Through the Political Declaration on HIV and AIDS: On the FastTrack to Accelerating the Fight against HIV and to Ending the AIDS Epidemic by 2030, the world has pledged within the Sustainable Development Goals to end the AIDS epidemic as a public health threat by 2030. Countries have committed to a “Fast-Track” approach from now until 2020 and reaffirm in light of the Addis Ababa Action Agenda concrete policies and actions to close the global HIV and AIDS resource gap and to fully fund the HIV and AIDS response with the target of ending the AIDS epidemic by 2030. Following the successful experiences of the first and second Latin American and Caribbean Forums, the key objective of this third Forum is to develop and implement the rapid expansion of an efficient, effective, integrated and sustainable HIV response aligned with the Sustainable Development Goals and the Latin America and the Caribbean regional Fast Track agenda.

The Forum, which will gather finance and HIV experts from Latin America, the Caribbean and from around the world, will provide a space for sharing information on national progress and preliminary results towards the achievement of the agreed “90-90-90” and the prevention and zero discrimination targets, challenges and unmet needs from the 2015 Rio Call to Action. It will also provide a space for sharing new scientific data, to support the implementation of cost-effective and efficient interventions across the continuum of HIV prevention, care and treatment. Finally, it will facilitate a discussion around strategies and mechanisms to transition into nationally sustainable responses to end AIDS as a public health threat in Latin America and the Caribbean by 2030.

This forum is organized as a collaborative effort by the Government of Haiti, in coordination with the Horizontal Technical Cooperation Group (GCTH), the Pan Caribbean Partnership Against HIV and AIDS (PANCAP), the Minister of Health of Brazil, the Joint United Nations Programme on HIV/AIDS (UNAIDS), the Pan American Health Organization, the Global Fund Against AIDS, Tuberculosis and Malaria, the President’s Emergency Plan For AIDS Relief (PEPFAR), AIDS Healthcare Foundation (AHF), the Latin American Network of People Living with HIV (REDLA+) and the Caribbean Network of People Living with HIV and AIDS (CRN+).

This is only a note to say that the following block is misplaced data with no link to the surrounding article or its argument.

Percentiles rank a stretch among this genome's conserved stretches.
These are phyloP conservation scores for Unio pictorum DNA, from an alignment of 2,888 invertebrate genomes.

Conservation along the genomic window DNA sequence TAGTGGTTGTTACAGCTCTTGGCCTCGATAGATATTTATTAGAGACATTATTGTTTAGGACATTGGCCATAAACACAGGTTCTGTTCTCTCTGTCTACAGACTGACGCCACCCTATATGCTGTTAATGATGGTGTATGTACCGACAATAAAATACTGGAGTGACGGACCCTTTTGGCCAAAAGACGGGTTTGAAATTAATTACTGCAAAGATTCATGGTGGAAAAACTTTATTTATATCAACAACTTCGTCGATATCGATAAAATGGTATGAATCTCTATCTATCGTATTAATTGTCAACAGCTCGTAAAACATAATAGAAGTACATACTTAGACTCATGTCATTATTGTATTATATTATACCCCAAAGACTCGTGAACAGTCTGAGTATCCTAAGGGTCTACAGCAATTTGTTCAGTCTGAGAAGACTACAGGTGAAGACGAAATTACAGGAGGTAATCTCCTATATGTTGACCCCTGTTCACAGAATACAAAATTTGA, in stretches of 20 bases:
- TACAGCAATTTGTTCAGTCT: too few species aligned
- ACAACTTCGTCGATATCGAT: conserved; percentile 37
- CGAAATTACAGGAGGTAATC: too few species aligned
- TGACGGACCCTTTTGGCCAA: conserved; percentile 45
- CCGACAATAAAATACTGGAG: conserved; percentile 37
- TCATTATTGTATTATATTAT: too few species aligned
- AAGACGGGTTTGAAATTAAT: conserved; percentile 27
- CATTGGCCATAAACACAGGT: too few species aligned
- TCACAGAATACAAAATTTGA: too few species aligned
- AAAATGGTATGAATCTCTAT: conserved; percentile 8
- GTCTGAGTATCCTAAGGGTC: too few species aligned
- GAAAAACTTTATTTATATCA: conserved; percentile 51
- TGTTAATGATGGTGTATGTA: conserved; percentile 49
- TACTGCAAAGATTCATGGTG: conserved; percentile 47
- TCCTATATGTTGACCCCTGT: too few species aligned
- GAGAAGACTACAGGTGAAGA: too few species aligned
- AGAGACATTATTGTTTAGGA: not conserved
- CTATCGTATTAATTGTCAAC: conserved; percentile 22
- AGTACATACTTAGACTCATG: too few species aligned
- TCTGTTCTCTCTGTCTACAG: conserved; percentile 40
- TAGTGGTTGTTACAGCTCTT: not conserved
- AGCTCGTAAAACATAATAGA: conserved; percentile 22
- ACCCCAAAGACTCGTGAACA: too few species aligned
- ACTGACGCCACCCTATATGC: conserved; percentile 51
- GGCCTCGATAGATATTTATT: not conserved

For media interviews please contact:

Spanish Speaking Journalists

Milena Sandler
Michela Polesana
00507 69494371

English Speaking Journalists
Cedriann Martin

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What is PANCAP?

PANCAP is a Caribbean regional partnership of governments, regional civil society organisations, regional institutions and organisations, bilateral and multilateral agencies and contributing donor partners which was established on 14 February 2001. PANCAP provides a structured and unified approach to the Caribbean’s response to the HIV epidemic, coordinates the response through the Caribbean Regional Strategic Framework on HIV and AIDS to maximise efficient use of resources and increase impact, mobilises resources and build capacity of partners.

Timothy Austin
Communications Specialist
PANCAP Coordinating Unit
CARICOM Secretariat
Turkeyen, Greater Georgetown, Guyana
Email: taustin.consultant@caricom.org
Tel: (592) 222-0001-75, Ext. 3409 | Visit www.PANCAP.org and follow @pancaporg

CRN+ participated in CVC’s Regional CSO Forum and Advocacy Planning Meeting

The Caribbean Regional Network of People Living with HIV and AIDS (CRN+) participated in the CVC Regional Civil Society Organisation Forum and Advocacy Planning Meeting, held from 29th September to 3rd October 2017 at the Knutsford Court Hotel, Kingston Jamaica. The meeting brought together representatives from civil society organisations across the region, including CRN+ networks, CRN+ Board and Staff, Global Network of People Living with HIV (GNP+) representatives, PANCAP and other partners. The meeting provided an opportunity for CRN+ to contribute to the discussion on stigma and discrimination affecting PLHIV and other key population groups, network with other CSOs to strengthen its work with PLHIV across the region, establish new partnerships and to share good practices working with PLHIV.

CRN+ convenes Review and Reflection Meeting

The Caribbean Regional Network of People Living with HIV and AIDS (CRN+), with funding from the Robert Carr Network FundIII, convened a Review and Reflection Meeting from 27th – 28th September 2017 at the Knutsford Court Hotel, Kingston Jamaica. The meeting brought together representatives of the networks of People Living with HIV (PLHIV) from six of the eight target countries on the Global Network of People Living with HIV (GNP+) and the Caribbean Vulnerable Communities Coalition (CVC) grants. These included Belize, Dominican Republic, Guyana, Jamaica, Suriname and Trinidad and Tobago. CRN+ Board members, CRN+ Staff, GNP+ Executive Director and Programme Officer participated in the meeting. The PANCAP Global Fund grant supported board members and the Senior Programme Officer’ participation.

The meeting reviewed and discussed the HIV Environmental Scans supported by GNP+ which were conducted in 2016 and the UNAIDS 90-90-90 Progress Update 2017 – focusing on the Caribbean data. Participants reviewed and simplify the UNAIDS Caribbean epidemiological data to enable PLHIV to better understand the information and to aid them in their advocacy.